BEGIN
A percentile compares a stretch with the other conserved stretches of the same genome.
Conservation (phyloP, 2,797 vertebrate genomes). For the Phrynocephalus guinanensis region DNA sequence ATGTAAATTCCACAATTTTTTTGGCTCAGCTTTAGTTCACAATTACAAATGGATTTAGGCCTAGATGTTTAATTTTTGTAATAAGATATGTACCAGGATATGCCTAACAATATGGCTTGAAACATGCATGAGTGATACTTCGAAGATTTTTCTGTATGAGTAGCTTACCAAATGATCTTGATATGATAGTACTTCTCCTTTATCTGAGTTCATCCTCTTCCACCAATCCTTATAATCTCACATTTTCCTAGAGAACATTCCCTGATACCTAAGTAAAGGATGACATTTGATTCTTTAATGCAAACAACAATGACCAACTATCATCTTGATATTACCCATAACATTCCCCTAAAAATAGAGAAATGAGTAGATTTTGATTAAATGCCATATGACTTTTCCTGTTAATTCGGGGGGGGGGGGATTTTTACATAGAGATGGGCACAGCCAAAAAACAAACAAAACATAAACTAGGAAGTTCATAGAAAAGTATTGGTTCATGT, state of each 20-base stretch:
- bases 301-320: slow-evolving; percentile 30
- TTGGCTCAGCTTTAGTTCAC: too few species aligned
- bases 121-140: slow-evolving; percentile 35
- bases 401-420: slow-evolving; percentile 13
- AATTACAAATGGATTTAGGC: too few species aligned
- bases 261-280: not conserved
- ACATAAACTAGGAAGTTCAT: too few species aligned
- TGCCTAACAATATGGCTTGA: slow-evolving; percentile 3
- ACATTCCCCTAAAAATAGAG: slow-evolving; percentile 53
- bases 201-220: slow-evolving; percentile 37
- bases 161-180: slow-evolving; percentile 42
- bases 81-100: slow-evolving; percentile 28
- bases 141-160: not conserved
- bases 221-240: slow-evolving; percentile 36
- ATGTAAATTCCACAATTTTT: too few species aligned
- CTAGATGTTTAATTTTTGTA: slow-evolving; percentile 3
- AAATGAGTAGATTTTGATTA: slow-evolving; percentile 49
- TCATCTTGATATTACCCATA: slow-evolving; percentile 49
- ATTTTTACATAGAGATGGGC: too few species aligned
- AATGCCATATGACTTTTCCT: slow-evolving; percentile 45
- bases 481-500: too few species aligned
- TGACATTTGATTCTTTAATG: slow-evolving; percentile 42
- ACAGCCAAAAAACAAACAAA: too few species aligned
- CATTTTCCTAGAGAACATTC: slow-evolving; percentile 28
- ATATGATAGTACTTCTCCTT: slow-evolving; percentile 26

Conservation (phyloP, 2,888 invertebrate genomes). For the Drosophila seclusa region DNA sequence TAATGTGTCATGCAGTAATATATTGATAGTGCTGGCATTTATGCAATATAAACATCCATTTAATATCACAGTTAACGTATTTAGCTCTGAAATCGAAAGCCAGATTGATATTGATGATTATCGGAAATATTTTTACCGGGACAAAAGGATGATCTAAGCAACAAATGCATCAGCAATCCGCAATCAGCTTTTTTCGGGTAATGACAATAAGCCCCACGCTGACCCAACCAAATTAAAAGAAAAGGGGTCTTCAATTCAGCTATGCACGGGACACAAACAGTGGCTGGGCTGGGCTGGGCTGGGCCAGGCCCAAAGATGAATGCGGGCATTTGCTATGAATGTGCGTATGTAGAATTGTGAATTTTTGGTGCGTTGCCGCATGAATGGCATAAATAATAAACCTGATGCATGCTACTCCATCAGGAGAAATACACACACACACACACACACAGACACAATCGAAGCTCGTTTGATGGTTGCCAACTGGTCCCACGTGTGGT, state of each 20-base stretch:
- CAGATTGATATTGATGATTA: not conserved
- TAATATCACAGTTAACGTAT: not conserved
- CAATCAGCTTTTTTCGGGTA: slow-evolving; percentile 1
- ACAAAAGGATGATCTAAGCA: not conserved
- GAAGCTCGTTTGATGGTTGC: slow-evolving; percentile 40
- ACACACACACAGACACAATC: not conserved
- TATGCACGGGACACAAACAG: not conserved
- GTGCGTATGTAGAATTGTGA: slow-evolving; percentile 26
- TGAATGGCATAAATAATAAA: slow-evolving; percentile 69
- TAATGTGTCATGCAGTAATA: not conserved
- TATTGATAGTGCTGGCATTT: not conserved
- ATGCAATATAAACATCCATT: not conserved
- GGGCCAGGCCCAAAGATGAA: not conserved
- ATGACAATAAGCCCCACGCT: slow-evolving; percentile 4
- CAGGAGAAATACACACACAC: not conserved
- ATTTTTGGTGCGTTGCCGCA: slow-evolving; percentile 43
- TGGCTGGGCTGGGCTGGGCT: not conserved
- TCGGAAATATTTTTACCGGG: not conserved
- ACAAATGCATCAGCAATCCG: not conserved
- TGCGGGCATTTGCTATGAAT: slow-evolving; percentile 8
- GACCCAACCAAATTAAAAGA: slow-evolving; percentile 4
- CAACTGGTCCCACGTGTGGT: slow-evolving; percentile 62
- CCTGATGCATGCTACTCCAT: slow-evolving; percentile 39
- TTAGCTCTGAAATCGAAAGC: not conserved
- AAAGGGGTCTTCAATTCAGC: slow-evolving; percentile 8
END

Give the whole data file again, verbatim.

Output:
A percentile compares a stretch with the other conserved stretches of the same genome.
Conservation (phyloP, 2,797 vertebrate genomes). For the Phrynocephalus guinanensis region DNA sequence ATGTAAATTCCACAATTTTTTTGGCTCAGCTTTAGTTCACAATTACAAATGGATTTAGGCCTAGATGTTTAATTTTTGTAATAAGATATGTACCAGGATATGCCTAACAATATGGCTTGAAACATGCATGAGTGATACTTCGAAGATTTTTCTGTATGAGTAGCTTACCAAATGATCTTGATATGATAGTACTTCTCCTTTATCTGAGTTCATCCTCTTCCACCAATCCTTATAATCTCACATTTTCCTAGAGAACATTCCCTGATACCTAAGTAAAGGATGACATTTGATTCTTTAATGCAAACAACAATGACCAACTATCATCTTGATATTACCCATAACATTCCCCTAAAAATAGAGAAATGAGTAGATTTTGATTAAATGCCATATGACTTTTCCTGTTAATTCGGGGGGGGGGGGATTTTTACATAGAGATGGGCACAGCCAAAAAACAAACAAAACATAAACTAGGAAGTTCATAGAAAAGTATTGGTTCATGT, state of each 20-base stretch:
- bases 301-320: slow-evolving; percentile 30
- TTGGCTCAGCTTTAGTTCAC: too few species aligned
- bases 121-140: slow-evolving; percentile 35
- bases 401-420: slow-evolving; percentile 13
- AATTACAAATGGATTTAGGC: too few species aligned
- bases 261-280: not conserved
- ACATAAACTAGGAAGTTCAT: too few species aligned
- TGCCTAACAATATGGCTTGA: slow-evolving; percentile 3
- ACATTCCCCTAAAAATAGAG: slow-evolving; percentile 53
- bases 201-220: slow-evolving; percentile 37
- bases 161-180: slow-evolving; percentile 42
- bases 81-100: slow-evolving; percentile 28
- bases 141-160: not conserved
- bases 221-240: slow-evolving; percentile 36
- ATGTAAATTCCACAATTTTT: too few species aligned
- CTAGATGTTTAATTTTTGTA: slow-evolving; percentile 3
- AAATGAGTAGATTTTGATTA: slow-evolving; percentile 49
- TCATCTTGATATTACCCATA: slow-evolving; percentile 49
- ATTTTTACATAGAGATGGGC: too few species aligned
- AATGCCATATGACTTTTCCT: slow-evolving; percentile 45
- bases 481-500: too few species aligned
- TGACATTTGATTCTTTAATG: slow-evolving; percentile 42
- ACAGCCAAAAAACAAACAAA: too few species aligned
- CATTTTCCTAGAGAACATTC: slow-evolving; percentile 28
- ATATGATAGTACTTCTCCTT: slow-evolving; percentile 26

Conservation (phyloP, 2,888 invertebrate genomes). For the Drosophila seclusa region DNA sequence TAATGTGTCATGCAGTAATATATTGATAGTGCTGGCATTTATGCAATATAAACATCCATTTAATATCACAGTTAACGTATTTAGCTCTGAAATCGAAAGCCAGATTGATATTGATGATTATCGGAAATATTTTTACCGGGACAAAAGGATGATCTAAGCAACAAATGCATCAGCAATCCGCAATCAGCTTTTTTCGGGTAATGACAATAAGCCCCACGCTGACCCAACCAAATTAAAAGAAAAGGGGTCTTCAATTCAGCTATGCACGGGACACAAACAGTGGCTGGGCTGGGCTGGGCTGGGCCAGGCCCAAAGATGAATGCGGGCATTTGCTATGAATGTGCGTATGTAGAATTGTGAATTTTTGGTGCGTTGCCGCATGAATGGCATAAATAATAAACCTGATGCATGCTACTCCATCAGGAGAAATACACACACACACACACACACAGACACAATCGAAGCTCGTTTGATGGTTGCCAACTGGTCCCACGTGTGGT, state of each 20-base stretch:
- CAGATTGATATTGATGATTA: not conserved
- TAATATCACAGTTAACGTAT: not conserved
- CAATCAGCTTTTTTCGGGTA: slow-evolving; percentile 1
- ACAAAAGGATGATCTAAGCA: not conserved
- GAAGCTCGTTTGATGGTTGC: slow-evolving; percentile 40
- ACACACACACAGACACAATC: not conserved
- TATGCACGGGACACAAACAG: not conserved
- GTGCGTATGTAGAATTGTGA: slow-evolving; percentile 26
- TGAATGGCATAAATAATAAA: slow-evolving; percentile 69
- TAATGTGTCATGCAGTAATA: not conserved
- TATTGATAGTGCTGGCATTT: not conserved
- ATGCAATATAAACATCCATT: not conserved
- GGGCCAGGCCCAAAGATGAA: not conserved
- ATGACAATAAGCCCCACGCT: slow-evolving; percentile 4
- CAGGAGAAATACACACACAC: not conserved
- ATTTTTGGTGCGTTGCCGCA: slow-evolving; percentile 43
- TGGCTGGGCTGGGCTGGGCT: not conserved
- TCGGAAATATTTTTACCGGG: not conserved
- ACAAATGCATCAGCAATCCG: not conserved
- TGCGGGCATTTGCTATGAAT: slow-evolving; percentile 8
- GACCCAACCAAATTAAAAGA: slow-evolving; percentile 4
- CAACTGGTCCCACGTGTGGT: slow-evolving; percentile 62
- CCTGATGCATGCTACTCCAT: slow-evolving; percentile 39
- TTAGCTCTGAAATCGAAAGC: not conserved
- AAAGGGGTCTTCAATTCAGC: slow-evolving; percentile 8